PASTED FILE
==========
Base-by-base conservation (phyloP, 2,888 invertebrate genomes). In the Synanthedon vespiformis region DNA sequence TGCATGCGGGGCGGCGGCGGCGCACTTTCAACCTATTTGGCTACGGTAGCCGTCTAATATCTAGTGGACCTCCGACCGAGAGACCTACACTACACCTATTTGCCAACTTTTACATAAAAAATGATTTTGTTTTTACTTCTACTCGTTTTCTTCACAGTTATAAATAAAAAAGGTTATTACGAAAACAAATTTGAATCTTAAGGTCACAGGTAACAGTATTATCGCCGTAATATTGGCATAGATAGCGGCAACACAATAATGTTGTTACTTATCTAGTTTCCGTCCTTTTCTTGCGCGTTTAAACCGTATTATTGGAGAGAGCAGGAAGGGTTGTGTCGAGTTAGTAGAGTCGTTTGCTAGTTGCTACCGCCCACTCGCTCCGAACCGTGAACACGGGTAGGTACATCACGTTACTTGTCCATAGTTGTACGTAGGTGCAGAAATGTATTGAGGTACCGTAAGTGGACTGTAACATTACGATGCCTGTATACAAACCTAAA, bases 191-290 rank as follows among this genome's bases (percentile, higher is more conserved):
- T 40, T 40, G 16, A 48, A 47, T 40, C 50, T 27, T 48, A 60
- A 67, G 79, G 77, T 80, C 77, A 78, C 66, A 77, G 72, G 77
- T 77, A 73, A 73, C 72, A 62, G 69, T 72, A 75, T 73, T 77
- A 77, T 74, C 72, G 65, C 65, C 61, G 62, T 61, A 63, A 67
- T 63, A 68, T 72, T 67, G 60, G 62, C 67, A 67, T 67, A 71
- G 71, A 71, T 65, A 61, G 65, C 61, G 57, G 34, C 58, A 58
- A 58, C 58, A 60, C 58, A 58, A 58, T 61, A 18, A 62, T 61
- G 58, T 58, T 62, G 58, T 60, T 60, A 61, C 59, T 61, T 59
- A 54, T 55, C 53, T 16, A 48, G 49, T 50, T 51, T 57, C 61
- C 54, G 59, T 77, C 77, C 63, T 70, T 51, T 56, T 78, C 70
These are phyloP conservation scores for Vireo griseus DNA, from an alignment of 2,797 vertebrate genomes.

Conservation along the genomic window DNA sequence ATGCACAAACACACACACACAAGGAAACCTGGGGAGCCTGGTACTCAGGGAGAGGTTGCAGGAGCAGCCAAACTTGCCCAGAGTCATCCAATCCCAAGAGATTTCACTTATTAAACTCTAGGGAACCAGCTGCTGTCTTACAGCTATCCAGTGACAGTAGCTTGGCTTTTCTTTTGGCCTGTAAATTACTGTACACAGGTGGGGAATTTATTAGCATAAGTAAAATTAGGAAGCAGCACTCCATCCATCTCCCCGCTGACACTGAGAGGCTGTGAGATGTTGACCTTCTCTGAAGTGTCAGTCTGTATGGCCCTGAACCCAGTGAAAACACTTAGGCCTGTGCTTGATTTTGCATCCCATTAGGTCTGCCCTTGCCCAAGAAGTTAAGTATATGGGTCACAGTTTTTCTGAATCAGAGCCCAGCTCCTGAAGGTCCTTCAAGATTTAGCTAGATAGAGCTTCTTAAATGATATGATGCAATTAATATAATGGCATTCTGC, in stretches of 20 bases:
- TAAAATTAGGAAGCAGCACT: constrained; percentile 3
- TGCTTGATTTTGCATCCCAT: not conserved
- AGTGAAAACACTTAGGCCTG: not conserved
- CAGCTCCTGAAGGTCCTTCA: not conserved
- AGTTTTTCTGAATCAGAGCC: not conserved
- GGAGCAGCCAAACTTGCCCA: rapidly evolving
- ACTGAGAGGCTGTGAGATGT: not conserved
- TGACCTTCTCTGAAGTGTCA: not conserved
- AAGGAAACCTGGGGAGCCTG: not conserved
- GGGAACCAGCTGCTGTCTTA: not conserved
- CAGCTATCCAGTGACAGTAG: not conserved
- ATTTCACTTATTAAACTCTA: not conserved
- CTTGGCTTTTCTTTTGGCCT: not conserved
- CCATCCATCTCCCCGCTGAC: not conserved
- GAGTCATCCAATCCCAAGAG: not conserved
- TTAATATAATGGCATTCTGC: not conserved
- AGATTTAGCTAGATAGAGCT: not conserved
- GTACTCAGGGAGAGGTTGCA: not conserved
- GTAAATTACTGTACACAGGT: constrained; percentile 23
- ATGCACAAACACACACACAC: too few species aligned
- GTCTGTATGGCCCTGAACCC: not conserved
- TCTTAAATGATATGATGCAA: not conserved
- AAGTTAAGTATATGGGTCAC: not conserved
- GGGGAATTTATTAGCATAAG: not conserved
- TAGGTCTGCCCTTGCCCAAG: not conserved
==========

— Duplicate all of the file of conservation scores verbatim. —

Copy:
Base-by-base conservation (phyloP, 2,888 invertebrate genomes). In the Synanthedon vespiformis region DNA sequence TGCATGCGGGGCGGCGGCGGCGCACTTTCAACCTATTTGGCTACGGTAGCCGTCTAATATCTAGTGGACCTCCGACCGAGAGACCTACACTACACCTATTTGCCAACTTTTACATAAAAAATGATTTTGTTTTTACTTCTACTCGTTTTCTTCACAGTTATAAATAAAAAAGGTTATTACGAAAACAAATTTGAATCTTAAGGTCACAGGTAACAGTATTATCGCCGTAATATTGGCATAGATAGCGGCAACACAATAATGTTGTTACTTATCTAGTTTCCGTCCTTTTCTTGCGCGTTTAAACCGTATTATTGGAGAGAGCAGGAAGGGTTGTGTCGAGTTAGTAGAGTCGTTTGCTAGTTGCTACCGCCCACTCGCTCCGAACCGTGAACACGGGTAGGTACATCACGTTACTTGTCCATAGTTGTACGTAGGTGCAGAAATGTATTGAGGTACCGTAAGTGGACTGTAACATTACGATGCCTGTATACAAACCTAAA, bases 191-290 rank as follows among this genome's bases (percentile, higher is more conserved):
- T 40, T 40, G 16, A 48, A 47, T 40, C 50, T 27, T 48, A 60
- A 67, G 79, G 77, T 80, C 77, A 78, C 66, A 77, G 72, G 77
- T 77, A 73, A 73, C 72, A 62, G 69, T 72, A 75, T 73, T 77
- A 77, T 74, C 72, G 65, C 65, C 61, G 62, T 61, A 63, A 67
- T 63, A 68, T 72, T 67, G 60, G 62, C 67, A 67, T 67, A 71
- G 71, A 71, T 65, A 61, G 65, C 61, G 57, G 34, C 58, A 58
- A 58, C 58, A 60, C 58, A 58, A 58, T 61, A 18, A 62, T 61
- G 58, T 58, T 62, G 58, T 60, T 60, A 61, C 59, T 61, T 59
- A 54, T 55, C 53, T 16, A 48, G 49, T 50, T 51, T 57, C 61
- C 54, G 59, T 77, C 77, C 63, T 70, T 51, T 56, T 78, C 70
These are phyloP conservation scores for Vireo griseus DNA, from an alignment of 2,797 vertebrate genomes.

Conservation along the genomic window DNA sequence ATGCACAAACACACACACACAAGGAAACCTGGGGAGCCTGGTACTCAGGGAGAGGTTGCAGGAGCAGCCAAACTTGCCCAGAGTCATCCAATCCCAAGAGATTTCACTTATTAAACTCTAGGGAACCAGCTGCTGTCTTACAGCTATCCAGTGACAGTAGCTTGGCTTTTCTTTTGGCCTGTAAATTACTGTACACAGGTGGGGAATTTATTAGCATAAGTAAAATTAGGAAGCAGCACTCCATCCATCTCCCCGCTGACACTGAGAGGCTGTGAGATGTTGACCTTCTCTGAAGTGTCAGTCTGTATGGCCCTGAACCCAGTGAAAACACTTAGGCCTGTGCTTGATTTTGCATCCCATTAGGTCTGCCCTTGCCCAAGAAGTTAAGTATATGGGTCACAGTTTTTCTGAATCAGAGCCCAGCTCCTGAAGGTCCTTCAAGATTTAGCTAGATAGAGCTTCTTAAATGATATGATGCAATTAATATAATGGCATTCTGC, in stretches of 20 bases:
- TAAAATTAGGAAGCAGCACT: constrained; percentile 3
- TGCTTGATTTTGCATCCCAT: not conserved
- AGTGAAAACACTTAGGCCTG: not conserved
- CAGCTCCTGAAGGTCCTTCA: not conserved
- AGTTTTTCTGAATCAGAGCC: not conserved
- GGAGCAGCCAAACTTGCCCA: rapidly evolving
- ACTGAGAGGCTGTGAGATGT: not conserved
- TGACCTTCTCTGAAGTGTCA: not conserved
- AAGGAAACCTGGGGAGCCTG: not conserved
- GGGAACCAGCTGCTGTCTTA: not conserved
- CAGCTATCCAGTGACAGTAG: not conserved
- ATTTCACTTATTAAACTCTA: not conserved
- CTTGGCTTTTCTTTTGGCCT: not conserved
- CCATCCATCTCCCCGCTGAC: not conserved
- GAGTCATCCAATCCCAAGAG: not conserved
- TTAATATAATGGCATTCTGC: not conserved
- AGATTTAGCTAGATAGAGCT: not conserved
- GTACTCAGGGAGAGGTTGCA: not conserved
- GTAAATTACTGTACACAGGT: constrained; percentile 23
- ATGCACAAACACACACACAC: too few species aligned
- GTCTGTATGGCCCTGAACCC: not conserved
- TCTTAAATGATATGATGCAA: not conserved
- AAGTTAAGTATATGGGTCAC: not conserved
- GGGGAATTTATTAGCATAAG: not conserved
- TAGGTCTGCCCTTGCCCAAG: not conserved